Agricultural Commodity ETFs: Inflation Hedge


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Agricultural commodity ETFs provide exposure to food products such as wheat, sugar, soybeans, livestock, hogs, and also raw materials, such as cotton, timber, and wool. Water is also sometimes included in agricultural portfolios.

Ownership of hard assets like commodities is especially attractive when inflation threatens. Though most experts believe that inflation is not yet here, recent CPI (Consumer Price Index) and PPI (Producer Price Index) numbers have been higher than expected. If these numbers continue moving upward, inflation is certain and ownership of commodity ETFs will provide a hedge.

The benchmark agricultural commodity ETF is PowerShares DB Agriculture (NYSEArca:DBA). DBA is a pure food products commodity play. It holds futures contracts on corn, wheat, soybeans and sugar. These contracts are rolled over before expiration to maintain exposure. Another important futures-based ETF is PowerShares Deutsche Bank Commodity Index (NYSEArca:DBC). DBC is more diversified than DBA. It holds futures contracts in corn and wheat. But it also holds significant positions in gold, heating oil and crude.

The chart below compares DBA and DBC.

As the chart shows, over the last year DBA outperformed DBC. This reversed the trend of the previous 12 months, when DBC led. Over the last few years, energy has proved to be more volatile than agricultural commodities and more correlated with equity benchmarks.

Its not currently possible to buy either water or timber in the futures markets. ETFs providing exposure to water and timber own the companies handling the commodities rather than the commodities themselves. In the case of Claymore/Beacon Global Timber Index (NYSEArca:CUT), the first timber ETF, holdings are a diverse group of companies, including Rayonier ( RYN ) a financial REIT and major cellulose producer, and MeadWestvaco Corporation ( MWV ), a packaging and container company. CUT has significant overseas holdings.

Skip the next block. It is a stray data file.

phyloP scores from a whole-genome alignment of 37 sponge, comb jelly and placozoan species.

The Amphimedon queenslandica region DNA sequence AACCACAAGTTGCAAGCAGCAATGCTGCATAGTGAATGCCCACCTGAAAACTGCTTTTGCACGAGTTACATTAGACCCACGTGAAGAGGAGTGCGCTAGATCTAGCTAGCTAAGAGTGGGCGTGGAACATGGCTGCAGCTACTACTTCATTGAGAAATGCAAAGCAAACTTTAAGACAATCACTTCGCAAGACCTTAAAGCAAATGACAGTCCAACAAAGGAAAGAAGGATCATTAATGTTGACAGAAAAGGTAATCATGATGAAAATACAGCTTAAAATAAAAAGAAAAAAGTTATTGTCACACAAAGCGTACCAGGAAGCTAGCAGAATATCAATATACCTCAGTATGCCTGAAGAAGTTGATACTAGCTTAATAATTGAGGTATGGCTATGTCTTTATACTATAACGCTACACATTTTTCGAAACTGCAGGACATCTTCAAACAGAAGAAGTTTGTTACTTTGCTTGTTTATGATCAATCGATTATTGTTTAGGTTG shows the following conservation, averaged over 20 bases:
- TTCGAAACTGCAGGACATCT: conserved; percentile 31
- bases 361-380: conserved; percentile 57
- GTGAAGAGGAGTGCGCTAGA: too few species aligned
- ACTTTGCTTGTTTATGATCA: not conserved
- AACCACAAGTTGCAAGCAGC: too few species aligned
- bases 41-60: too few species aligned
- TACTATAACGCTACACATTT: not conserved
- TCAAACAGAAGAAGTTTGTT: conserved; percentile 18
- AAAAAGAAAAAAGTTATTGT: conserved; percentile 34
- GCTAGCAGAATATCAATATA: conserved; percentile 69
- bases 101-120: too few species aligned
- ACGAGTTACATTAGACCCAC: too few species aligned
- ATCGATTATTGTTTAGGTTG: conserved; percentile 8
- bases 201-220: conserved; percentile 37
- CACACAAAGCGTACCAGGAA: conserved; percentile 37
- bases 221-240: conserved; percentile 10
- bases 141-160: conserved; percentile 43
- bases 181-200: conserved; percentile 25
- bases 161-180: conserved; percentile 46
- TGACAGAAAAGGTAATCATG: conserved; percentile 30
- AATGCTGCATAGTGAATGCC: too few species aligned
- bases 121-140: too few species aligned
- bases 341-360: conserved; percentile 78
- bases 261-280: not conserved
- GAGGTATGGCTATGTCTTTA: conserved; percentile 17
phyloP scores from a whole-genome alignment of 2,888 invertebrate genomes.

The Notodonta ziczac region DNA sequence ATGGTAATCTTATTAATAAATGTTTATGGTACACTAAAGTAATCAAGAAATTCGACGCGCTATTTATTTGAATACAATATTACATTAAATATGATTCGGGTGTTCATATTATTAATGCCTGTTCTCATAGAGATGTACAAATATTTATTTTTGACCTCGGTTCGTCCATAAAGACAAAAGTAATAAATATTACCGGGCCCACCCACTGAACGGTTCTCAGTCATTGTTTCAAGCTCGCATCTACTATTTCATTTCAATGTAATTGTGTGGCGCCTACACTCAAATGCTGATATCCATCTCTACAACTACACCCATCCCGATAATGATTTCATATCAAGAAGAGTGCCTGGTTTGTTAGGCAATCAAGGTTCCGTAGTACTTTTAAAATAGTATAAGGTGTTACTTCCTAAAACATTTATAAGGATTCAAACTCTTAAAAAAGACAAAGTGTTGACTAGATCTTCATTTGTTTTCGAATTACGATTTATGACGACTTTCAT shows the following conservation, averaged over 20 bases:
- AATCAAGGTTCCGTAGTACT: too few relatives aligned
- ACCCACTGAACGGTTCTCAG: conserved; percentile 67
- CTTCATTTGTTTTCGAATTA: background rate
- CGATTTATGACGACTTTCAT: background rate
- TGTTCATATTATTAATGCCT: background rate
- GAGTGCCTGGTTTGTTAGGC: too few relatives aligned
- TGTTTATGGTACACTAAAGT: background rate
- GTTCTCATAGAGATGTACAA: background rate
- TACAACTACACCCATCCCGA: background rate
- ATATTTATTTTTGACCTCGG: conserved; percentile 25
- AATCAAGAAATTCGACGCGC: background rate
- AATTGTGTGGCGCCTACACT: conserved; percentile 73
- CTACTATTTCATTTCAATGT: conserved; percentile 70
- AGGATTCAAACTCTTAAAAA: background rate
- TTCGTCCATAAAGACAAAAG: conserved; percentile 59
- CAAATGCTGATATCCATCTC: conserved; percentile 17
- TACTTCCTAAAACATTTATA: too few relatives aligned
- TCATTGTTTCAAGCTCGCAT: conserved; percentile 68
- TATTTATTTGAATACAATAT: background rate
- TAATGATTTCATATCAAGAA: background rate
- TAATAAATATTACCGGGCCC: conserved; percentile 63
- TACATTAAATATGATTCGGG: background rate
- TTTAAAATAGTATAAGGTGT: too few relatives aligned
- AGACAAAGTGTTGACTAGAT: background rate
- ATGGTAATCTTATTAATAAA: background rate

In the case of water ETFs, holdings tend to be technology companies engaged in desalination, transportation, treatment, etc. The best established water ETF, PowerShares Water Resources (NYSEArca:PHO), for example, holds companies like FloServe ( FLS ), a flow control and equipment provider. PHO holds focused water management companies like Veolia Environmental ( VE ). PHO also has its share of conglomerates, like Danaher ( DHR ), for which the water business is a fraction of overall operations.

Though timber and water ETFs own a diverse group of companies because pinpointing exposure to the commodity itself is difficult, this is not necessarily a bad idea or poor investment strategy. Historically, companies handling commodities have significantly outperformed the commodities they handle. Commodity appreciation has also grown far more slowly than manufactured goods, and on greater volatility.

The chart below compares the futures-based benchmark DBA with the Market Vectors Global Agribusiness ETF ( MOO ), a fund which holds companies handling corn, wheat, agricultural management.

Prices for commodity tend to erode as technological innovation makes production more efficient. As farming improves commodities become cheaper to produce. Technology also produces synthetics with lower prices and less volatility compared with commodities. Relative appreciation of commodities is also important (for example if corn prices increase then land planted with soybeans can be used to grow corn, depressing corn prices).

But in an inflationary scenario, the most important consideration is the commodity as hard asset. Inflation means that commodities cost more. Inflation happens to commodities. Ownership of agricultural commodity ETFs can be a good way to get on the right side of an inflation trend.

A list of Agricultural Commodity ETFs and expense ratios follows:



GreenHaven Continuous Commodity Index Fund ( GCC ), 0.85%

iShares GSCI Commodity-Indexed Trust ETF ( GSG ), 0.75%

PowerShares DB Agriculture (NYSEArca:DBA), 0.75%

PowerShares DB Commodity Index Tracking Fund ( DBC ), 0.75%



Market Vectors Global Agribusiness ETF (NYSEArca:MOO), 0.58%



PowerShares Water Resources (NYSEArca:PHO), 0.64%

PowerShares Global Water (NYSEArac:PIO), 0.75%

Claymore S&P Global Water (NYSEArca:CGW), 0.70%

First Trust ISE WATER INDEX (NYSEArca: FIW), 0.60%



Claymore/Beacon Global Timber Index (NYSEArca:CUT), 0.95%

iShares S&P Global Timber & Forestry Index (NasdaqGM:WOOD), 0.48%



ProShares Ultra DJ-AIG Commodity ETF ( UCD ), 0.95%

ProShares UltraShort DJ-AIG Commodity ETF ( CMD ), 0.95%

Jonathan Bernstein has been writing about ETFs since 2003 and is the author of Sector Trading: A Year in Exchange Traded Funds .

Jonathan Bernstein has been writing about ETFs since 2003 and is the author of Sector Trading: A Year in Exchange Traded Funds . Jonathan Bernstein Sector Trading: A Year in Exchange Traded Funds

The views and opinions expressed herein are the views and opinions of the author and do not necessarily reflect those of Nasdaq, Inc.

This article appears in: Investing , ETFs

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